Welcome to The Copper Chronicle

Bisbee’s volunteer-powered, listener-supported community radio station KBRP is pleased to announce the launch of The Copper Chronicle.

The launch of The Copper Chronicle, hosted by Bisbee native Charles Bethea, reveals a distinctive narrative created through extensive research in the library of the Bisbee Mining & Historical Museum. Mr. Bethea, a member of the Museum’s governing board of directors who has recently returned to his hometown after a successful arts administration career, conjures a sound that is reminiscent of storytellers familiar to listeners of public and community radio.

Disease, Epidemics, Sewers and Medicine

On January 9, 1902, Bisbee, Arizona Territory, became incorporated by order of the Cochise County Board of Supervisors. A city council was appointed including some well-known citizens: Mssrs. Shattuck, Shearer, Angius, Scott, Letson and Gosenhofer, though Shearer and Gosenhofer declined the honor. They probably knew what the council was facing. One of the replacements, James Muirhead was elected mayor. The Bisbee Daily Review had been pushing for incorporation because of Bisbee’s deplorable sanitary conditions. The paper editorialized for incorporation in hopes, as it stated, “of securing a good and substantial supply of water.”

That January, Bisbee’s 8,000 residents were living in what amounted to a sewer—actually a sewer and a trash pit. Garbage was thrown out back doors of restaurants on both sides of Main Street and dead carcasses—burros, horses, cats, dogs—littered the roadways. Open cesspools were common in residential areas. Hordes of flies and mosquitoes invaded turning the summer months into seasons of epidemics. A typhoid outbreak in 1896 prompted a study by Mr. F.W. Farquhar of New York. What he discovered must have repulsed and terrified most Bisbee residents. Two private suppliers, Mr. Mason and Mr. Angens delivered water to townsfolk who did not have their own wells. Farquhar discovered that Mason’s wells, located up Tombstone Canyon, were surrounded by or downhill from many stables and privies, some as close as 100 feet. Angens owned two wells, one about 20 feet below the cemetery on Brewery Gulch, today’s City Park; and the other across from Castle Rock, known as the “old company well”. Both were also close to the numerous privies that dotted the landscape.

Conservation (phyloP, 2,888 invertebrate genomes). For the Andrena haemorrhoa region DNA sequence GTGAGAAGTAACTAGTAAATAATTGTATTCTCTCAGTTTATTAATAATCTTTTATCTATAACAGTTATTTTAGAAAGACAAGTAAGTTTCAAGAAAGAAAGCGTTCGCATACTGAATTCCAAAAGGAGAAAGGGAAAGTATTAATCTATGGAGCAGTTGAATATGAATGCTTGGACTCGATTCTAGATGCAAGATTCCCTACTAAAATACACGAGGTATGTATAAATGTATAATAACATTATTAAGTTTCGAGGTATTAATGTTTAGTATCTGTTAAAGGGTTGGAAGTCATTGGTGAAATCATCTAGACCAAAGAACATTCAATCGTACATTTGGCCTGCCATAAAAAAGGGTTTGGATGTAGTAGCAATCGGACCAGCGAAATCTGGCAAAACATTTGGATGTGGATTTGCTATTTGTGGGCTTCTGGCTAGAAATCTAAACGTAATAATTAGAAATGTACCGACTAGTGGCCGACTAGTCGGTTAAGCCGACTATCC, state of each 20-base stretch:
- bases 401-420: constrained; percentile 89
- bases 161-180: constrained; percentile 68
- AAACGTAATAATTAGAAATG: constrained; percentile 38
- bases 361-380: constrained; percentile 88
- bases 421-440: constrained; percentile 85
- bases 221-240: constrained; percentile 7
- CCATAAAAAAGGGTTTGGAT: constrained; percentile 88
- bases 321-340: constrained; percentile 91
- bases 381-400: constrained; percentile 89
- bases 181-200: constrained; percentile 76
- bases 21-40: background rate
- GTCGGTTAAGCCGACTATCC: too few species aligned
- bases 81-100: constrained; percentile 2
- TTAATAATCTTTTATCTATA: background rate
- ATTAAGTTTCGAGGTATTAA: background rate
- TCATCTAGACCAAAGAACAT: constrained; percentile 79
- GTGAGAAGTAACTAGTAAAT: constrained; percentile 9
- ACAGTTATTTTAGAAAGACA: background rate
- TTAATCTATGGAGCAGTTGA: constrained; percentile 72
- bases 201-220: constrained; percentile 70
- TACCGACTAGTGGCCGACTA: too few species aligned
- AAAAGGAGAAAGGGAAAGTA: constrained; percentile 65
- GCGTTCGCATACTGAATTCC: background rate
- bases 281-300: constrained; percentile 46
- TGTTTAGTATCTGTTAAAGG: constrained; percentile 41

Those privies were pretty useless. The report noted that what was supposed to go into the privies was more often running out of them, and slops and garbage were “thrown anywhere that may involve the least exertion to get it out doors.” The town garbage wagon was its own disaster, dripping its liquid contents along its route. And even though the better homes in the district had plumbing, their waste pipes emptied onto roads and into gullies that threatened neighboring houses and added to the smelly mess that often ran down the streets. Early photographs of Brewery Gulch confirm that just trying to cross the road could be hazardous to your boots let alone your health. Farquhar noted that his November report came after heavy rains the previous month had washed away or scattered the filth. We can only imagine what it was like during the dry months of mid spring or early summer.